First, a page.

Watching the latest Game of Thrones season (I’m not going to expound on GoT. It’s just a TV show), my boyfriend pointed out how much Bran-as-Three-Eyed-Raven sounds like all of us after our first year of college. That I’ve been out in the world, I’ve learnt things about philosophy and hidden histories and now I can enlighten all you old people aura of smugness. We have all been guilty at one point or another of “schooling” an elder on the reality of things.
This reminds me of what it was like to be a craft bartender the first few months after training. Six weeks of memorizing drink recipes and scribbling tasting notes about spirits and all of a sudden I KNEW EVERYTHING, and I wanted to drop this wisdom in every bar I graced with my presence.
Ugh, the memories of trying to order a Bijou from some hotel pool bar, then trying to walk the flippant woman behind the stick through an inevitably wretched concoction. That was the start of a realization, that just because I made fancy-pants cocktails didn’t mean I could expect everyone else to make them for me, or be grateful for my definitely-not-annoying schooling.*
As time went on and I spent more time behind my own bar, I learned more about what it meant to be a good customer. I’m all on the side of capital-H Hospitality, here, and definitely don’t think a guest at a bar should be eye-rolled or belittled, but if you’re in the industry, you should hold yourself to a higher standard than civilians. Here are some of the most annoying things bartenders do to one another, trying to show off how in-the-know they are. I state these in full knowledge that I may have perpetrated any number of them over the past five years. Continue reading →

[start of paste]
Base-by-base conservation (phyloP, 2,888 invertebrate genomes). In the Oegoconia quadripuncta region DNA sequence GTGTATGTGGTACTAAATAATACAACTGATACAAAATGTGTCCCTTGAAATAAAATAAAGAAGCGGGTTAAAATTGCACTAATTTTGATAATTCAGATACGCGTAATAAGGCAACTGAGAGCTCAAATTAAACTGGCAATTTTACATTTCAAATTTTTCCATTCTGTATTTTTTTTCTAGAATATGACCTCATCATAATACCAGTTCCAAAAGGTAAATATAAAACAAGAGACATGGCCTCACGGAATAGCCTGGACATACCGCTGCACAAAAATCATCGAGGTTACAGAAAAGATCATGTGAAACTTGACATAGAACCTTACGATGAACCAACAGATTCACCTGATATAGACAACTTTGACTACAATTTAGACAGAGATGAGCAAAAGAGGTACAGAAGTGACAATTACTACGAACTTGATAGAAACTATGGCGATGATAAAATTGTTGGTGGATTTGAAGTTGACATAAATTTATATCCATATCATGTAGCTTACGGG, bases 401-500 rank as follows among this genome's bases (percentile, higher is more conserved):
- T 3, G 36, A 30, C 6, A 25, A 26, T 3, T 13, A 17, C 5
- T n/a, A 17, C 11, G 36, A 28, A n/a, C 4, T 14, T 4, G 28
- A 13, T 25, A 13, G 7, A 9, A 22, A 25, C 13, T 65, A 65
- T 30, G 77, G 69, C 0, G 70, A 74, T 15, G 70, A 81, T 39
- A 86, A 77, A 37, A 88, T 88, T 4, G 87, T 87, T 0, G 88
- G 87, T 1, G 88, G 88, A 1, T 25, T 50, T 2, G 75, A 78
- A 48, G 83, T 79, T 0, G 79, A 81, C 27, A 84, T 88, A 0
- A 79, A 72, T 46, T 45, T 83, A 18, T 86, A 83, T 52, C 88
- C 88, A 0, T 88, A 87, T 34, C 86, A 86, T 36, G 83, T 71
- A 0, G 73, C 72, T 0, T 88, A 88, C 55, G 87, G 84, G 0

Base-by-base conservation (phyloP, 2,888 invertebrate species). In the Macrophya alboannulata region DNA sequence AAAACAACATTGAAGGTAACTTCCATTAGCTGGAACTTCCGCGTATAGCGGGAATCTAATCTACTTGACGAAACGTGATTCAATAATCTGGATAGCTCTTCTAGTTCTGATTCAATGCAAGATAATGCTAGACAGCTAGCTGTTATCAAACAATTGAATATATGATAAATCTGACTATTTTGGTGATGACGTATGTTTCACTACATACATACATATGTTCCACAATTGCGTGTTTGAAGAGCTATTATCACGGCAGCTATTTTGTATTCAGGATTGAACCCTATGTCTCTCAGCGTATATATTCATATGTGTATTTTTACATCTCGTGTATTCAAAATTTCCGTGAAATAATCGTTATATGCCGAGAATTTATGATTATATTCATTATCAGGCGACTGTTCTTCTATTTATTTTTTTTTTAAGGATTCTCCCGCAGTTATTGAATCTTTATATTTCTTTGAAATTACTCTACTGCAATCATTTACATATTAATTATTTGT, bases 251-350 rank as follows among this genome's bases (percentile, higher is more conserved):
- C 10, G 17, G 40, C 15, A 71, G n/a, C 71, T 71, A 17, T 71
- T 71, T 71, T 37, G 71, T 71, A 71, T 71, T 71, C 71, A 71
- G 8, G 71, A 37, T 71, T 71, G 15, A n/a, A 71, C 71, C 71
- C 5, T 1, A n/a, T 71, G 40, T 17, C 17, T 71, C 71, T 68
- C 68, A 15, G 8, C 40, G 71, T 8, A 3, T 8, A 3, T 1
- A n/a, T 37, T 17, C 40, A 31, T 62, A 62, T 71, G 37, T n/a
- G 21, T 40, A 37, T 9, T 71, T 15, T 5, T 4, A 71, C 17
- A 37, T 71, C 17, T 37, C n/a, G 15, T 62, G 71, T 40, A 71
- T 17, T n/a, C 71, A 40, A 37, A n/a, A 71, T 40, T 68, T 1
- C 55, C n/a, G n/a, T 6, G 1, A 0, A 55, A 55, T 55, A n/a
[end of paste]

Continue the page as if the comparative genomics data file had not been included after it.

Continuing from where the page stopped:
Tonight I’ll be partaking of a longstanding holiday tradition and working through New Year’s Eve. By choice.
Since gleefully reentering the food service world after years as a narcoleptic office rat in late 2010, I’ve made it a point, in the week leading up to Thanksgiving, to mention to my employer that if anyone is needed to bar-tend, serve, or stand around looking official on New Year’s Eve, I’m their girl. Because New Year’s Eve sucks. It is the worst holiday in the modern cannon. If I can’t peaceably hang out at home and watch The Twilight Zone, I’m gonna be making some money.
Part of this comes from too many years living in New York City, where my already crowded and overpriced town becomes, for one special night, four or five times more crowded and infinitely more expensive. Hordes from Connecticut, from the Island, from the far, far reaches of rural Jersey, from the midwest, from the deep south, from Philly and DMV, even Bostoners descend. As if every other place in the world had conspired to dump its worst people on us to fill the streets with shouting and vomit. Due to supply and demand, every nightlife establishment right down to your friendly neighborhood dive bar tacks a $20+ charge just to get through the door, and a mandatory prix-fixe of food you wouldn’t normally eat, just ’cause. It’s impossible to do anything, and impossible not to. Because it’s New Year’s Eve, and our culture and crappy, crappy movies have brainwashed us into thinking that if we don’t have fun in a crowded room full of awful strangers tonight, of all nights, what hope do we have for the rest of the year? Continue reading →